Railroad workers face extraordinary dangers on the job. Even more so in the early days of railroading. Congress passed the Federal Employers Liability Act, better known as FELA, in 1908 to address the industry’s perils and protect the rights of its injured workers. FELA remains an important legal protection for injured railroad workers today.

FELA vs. Workers’ Compensation

Many people are familiar with workers’ compensation. It covers employee injuries in most settings outside of railroads. Workers’ compensation is a no-fault system; an injured worker does not have to show his employer caused the injury to receive financial compensation. Further, the money awarded in a workers’ compensation claim is a set amount. Medical bills are paid, but other compensation – typically lost wages – is limited to a standard formula.

An injured railroad worker files a FELA lawsuit to pursue financial compensation from the railroad company. A major difference between FELA and workers’ compensation is that the injured worker must prove the railroad was at fault. However, there are no limits for financial recoveries in a FELA lawsuit. And financial compensation can be awarded for:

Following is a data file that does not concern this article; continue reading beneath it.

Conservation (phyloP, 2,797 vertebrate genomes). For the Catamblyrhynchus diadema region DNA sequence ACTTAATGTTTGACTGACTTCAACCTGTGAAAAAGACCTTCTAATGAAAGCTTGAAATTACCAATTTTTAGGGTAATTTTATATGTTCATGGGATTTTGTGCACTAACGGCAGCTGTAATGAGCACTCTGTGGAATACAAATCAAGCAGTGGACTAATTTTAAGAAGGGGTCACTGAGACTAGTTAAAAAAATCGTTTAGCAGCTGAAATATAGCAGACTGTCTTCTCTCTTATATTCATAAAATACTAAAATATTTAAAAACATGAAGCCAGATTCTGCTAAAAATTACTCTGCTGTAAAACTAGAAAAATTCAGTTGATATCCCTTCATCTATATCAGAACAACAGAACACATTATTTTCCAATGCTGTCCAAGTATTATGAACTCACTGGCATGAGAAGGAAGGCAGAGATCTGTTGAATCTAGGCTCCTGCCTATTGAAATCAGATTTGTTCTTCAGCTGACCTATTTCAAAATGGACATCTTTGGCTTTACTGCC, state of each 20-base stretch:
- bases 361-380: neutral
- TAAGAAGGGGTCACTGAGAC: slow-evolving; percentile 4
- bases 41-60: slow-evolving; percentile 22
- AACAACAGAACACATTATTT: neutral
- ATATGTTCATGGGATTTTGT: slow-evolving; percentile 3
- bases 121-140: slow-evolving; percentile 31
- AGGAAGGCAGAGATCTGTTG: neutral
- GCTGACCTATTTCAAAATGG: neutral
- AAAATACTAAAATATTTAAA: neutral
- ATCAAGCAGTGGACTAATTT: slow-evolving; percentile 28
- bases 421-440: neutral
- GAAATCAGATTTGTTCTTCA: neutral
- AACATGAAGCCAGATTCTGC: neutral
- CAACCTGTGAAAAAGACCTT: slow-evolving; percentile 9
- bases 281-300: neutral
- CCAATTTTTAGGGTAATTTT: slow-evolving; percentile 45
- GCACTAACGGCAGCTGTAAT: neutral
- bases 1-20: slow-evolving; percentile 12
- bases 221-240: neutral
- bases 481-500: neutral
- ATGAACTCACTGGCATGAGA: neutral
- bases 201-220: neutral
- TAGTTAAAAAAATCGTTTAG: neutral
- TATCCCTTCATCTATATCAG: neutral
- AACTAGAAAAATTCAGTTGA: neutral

• Physical pain and suffering
  • Emotional harm
  • Lost earnings, both past and future
  • Past and future medical expenses
  • Disability

FELA Statute of Limitations

A FELA lawsuit requires that the railroad worker was hurt while on the job. However, the injury doesn’t necessarily have to occur on railroad property to qualify under FELA guidelines. The railroad must be involved in interstate commerce at the time of the injury as well.

There is a statute of limitations in FELA cases. Generally, a FELA lawsuit must be filed within three years of when the injury was suffered or else the lawsuit may not be heard. Not all injuries, though, can be pinpointed to one specific date or incident. Repetitive injuries or lasting physical afflictions caused by exposure to dangerous substances over an extended period of time are covered under FELA. Under those instances, the starting time for the three-year statute of limitations period is not so clear cut.

Perhaps the most important aspect of an injured railroad worker case is that, under FELA, the railroad must be proved responsible for the injury. Railroads employ case agents to handle workers’ FELA claims. Agents may biased to toward the railroad so their allegiances sometimes may not align with workers’ best interests.

Therefore, severely injured railroad workers may choose to consult attorneys who are experienced in FELA lawsuits.